Blog description.

Accentuating the Liberal in Classical Liberal: Advocating Ascendency of the Individual & a Politick & Literature to Fight the Rise & Rise of the Tax Surveillance State. 'Illigitum non carborundum'.

Liberty and freedom are two proud words that have been executed from the political lexicon: they were frog marched and stood before a wall of blank minds, then forcibly blindfolded, and shot, with the whimpering staccato of ‘equality’ and ‘fairness’ resounding over and over. And not only did this atrocity go unreported by journalists in the mainstream media, they were in the firing squad.

The premise of this blog is simple: the Soviets thought they had equality, and welfare from cradle to grave, until the illusory free lunch of redistribution took its inevitable course, and cost them everything they had. First to go was their privacy, after that their freedom, then on being ground down to an equality of poverty only, for many of them their lives as they tried to escape a life behind the Iron Curtain. In the state-enforced common good, was found only slavery to the prison of each other's mind; instead of the caring state, they had imposed the surveillance state to keep them in line. So why are we accumulating a national debt to build the slave state again in the West? Where is the contrarian, uncomfortable literature to put the state experiment finally to rest?

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Thursday, September 17, 2015

Scuttled Lochinver Farm Sale an Abuse of State Power – Why Test Threshold is Bad Criteria.

Pursuant to NBR:

As widely expected, Associate Finance Minister Paula Bennett and Land Information Minister Louise Upston have torpedoed the sale of Lochinver Station to Chinese firm Shanghai Pengxin.

Ms Bennett says ministers are not satisfied there will be substantial benefit to New Zealand in the $88 million deal.

“After detailed and careful individual consideration, we are not satisfied there will be, or is likely to be, a substantial benefit to New Zealand – a key requirement for applications of sensitive land of this size," Ms Bennett said in a joint statement with Ms Upston. 

This is an abuse of private property rights by the state; far too much power is entrusted to Ministers Upston and Bennett (noting the OIO recommended the sale be allowed).

My position is as I have commented to the NBR thread:

In order to mitigate trampling over a vendor's property rights and well-being - both seriously damaged by the state today - isn't the better test 'is there a demonstrable disadvantage' rather than 'is there an advantage to New Zealand' in such a sale progressing? If no disadvantage - a lower test and I defy either minister to prove any such disadvantage in this or any sale - then of course the vendor should be free to sell their property to their best advantage.

If there has to be a test which there shouldn't be.

And whatever the vendor is ultimately able to sell their farm for, then the state should by law have to compensate them for any loss of sale price that results.

There is no disadvantage to New Zealand in the sale of this farm to overseas interests. I suspect the test criteria is being cited by the ministers as a sop to what this really is: politicking in view of how they see their chances in the next general election. That our property rights are dependent on party politics is frightening.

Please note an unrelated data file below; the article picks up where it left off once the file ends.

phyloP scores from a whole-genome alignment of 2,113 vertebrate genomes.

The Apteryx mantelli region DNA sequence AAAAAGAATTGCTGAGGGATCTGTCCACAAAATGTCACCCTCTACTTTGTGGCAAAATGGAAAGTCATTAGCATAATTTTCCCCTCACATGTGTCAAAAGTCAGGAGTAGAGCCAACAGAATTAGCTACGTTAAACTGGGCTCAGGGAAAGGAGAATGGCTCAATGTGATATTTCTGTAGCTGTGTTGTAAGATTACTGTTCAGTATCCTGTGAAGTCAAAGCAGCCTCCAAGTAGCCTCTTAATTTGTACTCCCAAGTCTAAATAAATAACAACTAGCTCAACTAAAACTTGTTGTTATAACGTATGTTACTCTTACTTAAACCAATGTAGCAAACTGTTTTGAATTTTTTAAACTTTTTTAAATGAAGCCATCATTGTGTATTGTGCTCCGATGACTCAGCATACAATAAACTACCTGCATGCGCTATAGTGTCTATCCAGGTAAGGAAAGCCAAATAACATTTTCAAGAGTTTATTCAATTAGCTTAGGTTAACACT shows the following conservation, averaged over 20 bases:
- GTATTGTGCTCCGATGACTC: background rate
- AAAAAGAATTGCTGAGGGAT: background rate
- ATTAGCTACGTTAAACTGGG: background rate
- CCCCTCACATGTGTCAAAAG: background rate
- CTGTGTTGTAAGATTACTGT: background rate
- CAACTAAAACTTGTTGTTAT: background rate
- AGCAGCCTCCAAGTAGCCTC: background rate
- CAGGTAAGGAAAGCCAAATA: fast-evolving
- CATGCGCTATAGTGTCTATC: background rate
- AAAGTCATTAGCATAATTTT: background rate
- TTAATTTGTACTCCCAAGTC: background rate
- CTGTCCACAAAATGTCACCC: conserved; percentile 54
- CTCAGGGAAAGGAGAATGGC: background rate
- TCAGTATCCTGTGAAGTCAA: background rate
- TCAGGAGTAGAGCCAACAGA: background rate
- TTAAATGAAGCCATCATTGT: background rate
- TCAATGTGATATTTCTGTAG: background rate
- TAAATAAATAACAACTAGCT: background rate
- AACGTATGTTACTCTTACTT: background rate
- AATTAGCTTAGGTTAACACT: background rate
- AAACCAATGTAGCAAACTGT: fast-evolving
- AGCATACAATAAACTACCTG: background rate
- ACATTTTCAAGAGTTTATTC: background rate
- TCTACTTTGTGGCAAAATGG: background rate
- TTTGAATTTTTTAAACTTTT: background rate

Update 1:

My further comment to NBR’s story, Chinese Stuck With Lochinver Decision – noting I penned this quickly over breakfast, please excuse the typos and clumsy structuring in parts:

It's chilling how single ministers have this huge power to decimate the property rights and wealth of individuals. Because all future buyers of Lochinver must now factor in the likelihood of not being able to sell to overseas interests that will put a sizable discount on any sale price as the farm is remarketed - quite apart from the considerable transaction costs on vendor and hopeful purchaser reaching this point after 14 months of bureaucratic faffing. Moreover, we know the property could have sold for $88 million: why isn't the government liable to compensate the difference over the lower price it will now sell for? And to compensate for those transaction costs in both good faith, and a rearguard action to try and keep overseas bids on other assets in NZ?

In a free country this could never have happened. A government that supposedly believes in the small state and individual rights would have spent the time they've spent destroying the wealth of the individuals concerned here, and with it, the property rights of every one of us, instead, debating for an inalienable right that NZ demands debate on, namely euthanasia.

It's shameful and frightening what happened yesterday, at the hands of a government which has completely lost its philosophical ethos, and deserves to be swept away the next general election.

Footnote: part of the problem here is fragile politicians pandering to the xenophobic economic ludditism of too many Kiwis who don't understand that dividends going overseas don't leave the country (because $NZ can only be spent in NZ). Whereas the money that was coming into NZ from China in the premium offered on this farm would have had great benefits for us in the form of reinvestment in other productive businesses for which this money was planned.


1 comment:

  1. The National Socialists Stealing private property rights.

    Disgraceful behavoir.

    Worse the stupid dunder heads at the Feds have supported them so the Feds have begun to devalue their farms and any assets that the State now chooses to attempt to steal. Happened with houses as well.
    Time this govt. was taken down in size.